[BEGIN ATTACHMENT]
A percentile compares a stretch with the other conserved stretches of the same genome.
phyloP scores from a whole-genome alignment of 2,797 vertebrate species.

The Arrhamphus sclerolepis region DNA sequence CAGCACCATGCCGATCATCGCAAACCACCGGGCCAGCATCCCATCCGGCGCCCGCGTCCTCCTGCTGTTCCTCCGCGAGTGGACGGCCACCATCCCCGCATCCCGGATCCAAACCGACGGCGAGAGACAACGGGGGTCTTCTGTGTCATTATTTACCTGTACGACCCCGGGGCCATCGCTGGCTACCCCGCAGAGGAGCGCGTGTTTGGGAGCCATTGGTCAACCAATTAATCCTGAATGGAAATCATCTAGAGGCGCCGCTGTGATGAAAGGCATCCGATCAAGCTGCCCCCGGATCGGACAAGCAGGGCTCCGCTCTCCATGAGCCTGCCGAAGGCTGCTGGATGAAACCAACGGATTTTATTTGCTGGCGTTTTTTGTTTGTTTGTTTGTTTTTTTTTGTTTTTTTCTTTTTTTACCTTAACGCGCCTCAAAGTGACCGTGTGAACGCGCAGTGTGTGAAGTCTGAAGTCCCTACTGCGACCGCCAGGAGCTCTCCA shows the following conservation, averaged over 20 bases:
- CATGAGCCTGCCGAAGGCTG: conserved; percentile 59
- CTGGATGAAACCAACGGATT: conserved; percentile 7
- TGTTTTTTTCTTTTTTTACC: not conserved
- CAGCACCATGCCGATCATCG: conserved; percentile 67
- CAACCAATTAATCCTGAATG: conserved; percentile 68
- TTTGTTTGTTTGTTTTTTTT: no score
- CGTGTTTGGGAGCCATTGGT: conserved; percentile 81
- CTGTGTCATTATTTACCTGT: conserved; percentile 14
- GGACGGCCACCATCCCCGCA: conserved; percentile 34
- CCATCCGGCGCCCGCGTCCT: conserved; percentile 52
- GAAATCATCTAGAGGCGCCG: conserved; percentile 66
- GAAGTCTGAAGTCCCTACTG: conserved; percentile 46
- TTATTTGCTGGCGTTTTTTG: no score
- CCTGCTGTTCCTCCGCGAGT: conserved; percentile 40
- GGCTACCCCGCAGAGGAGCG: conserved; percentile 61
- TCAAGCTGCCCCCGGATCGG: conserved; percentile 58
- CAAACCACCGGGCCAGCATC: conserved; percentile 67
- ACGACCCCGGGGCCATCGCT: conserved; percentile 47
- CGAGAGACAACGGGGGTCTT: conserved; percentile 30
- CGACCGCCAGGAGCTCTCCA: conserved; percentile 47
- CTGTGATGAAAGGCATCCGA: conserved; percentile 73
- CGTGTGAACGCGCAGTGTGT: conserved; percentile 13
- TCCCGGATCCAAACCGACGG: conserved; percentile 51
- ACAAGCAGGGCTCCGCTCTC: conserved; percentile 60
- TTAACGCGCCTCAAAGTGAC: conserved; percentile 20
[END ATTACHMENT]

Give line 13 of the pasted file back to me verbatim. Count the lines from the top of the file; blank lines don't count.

- CCATCCGGCGCCCGCGTCCT: conserved; percentile 52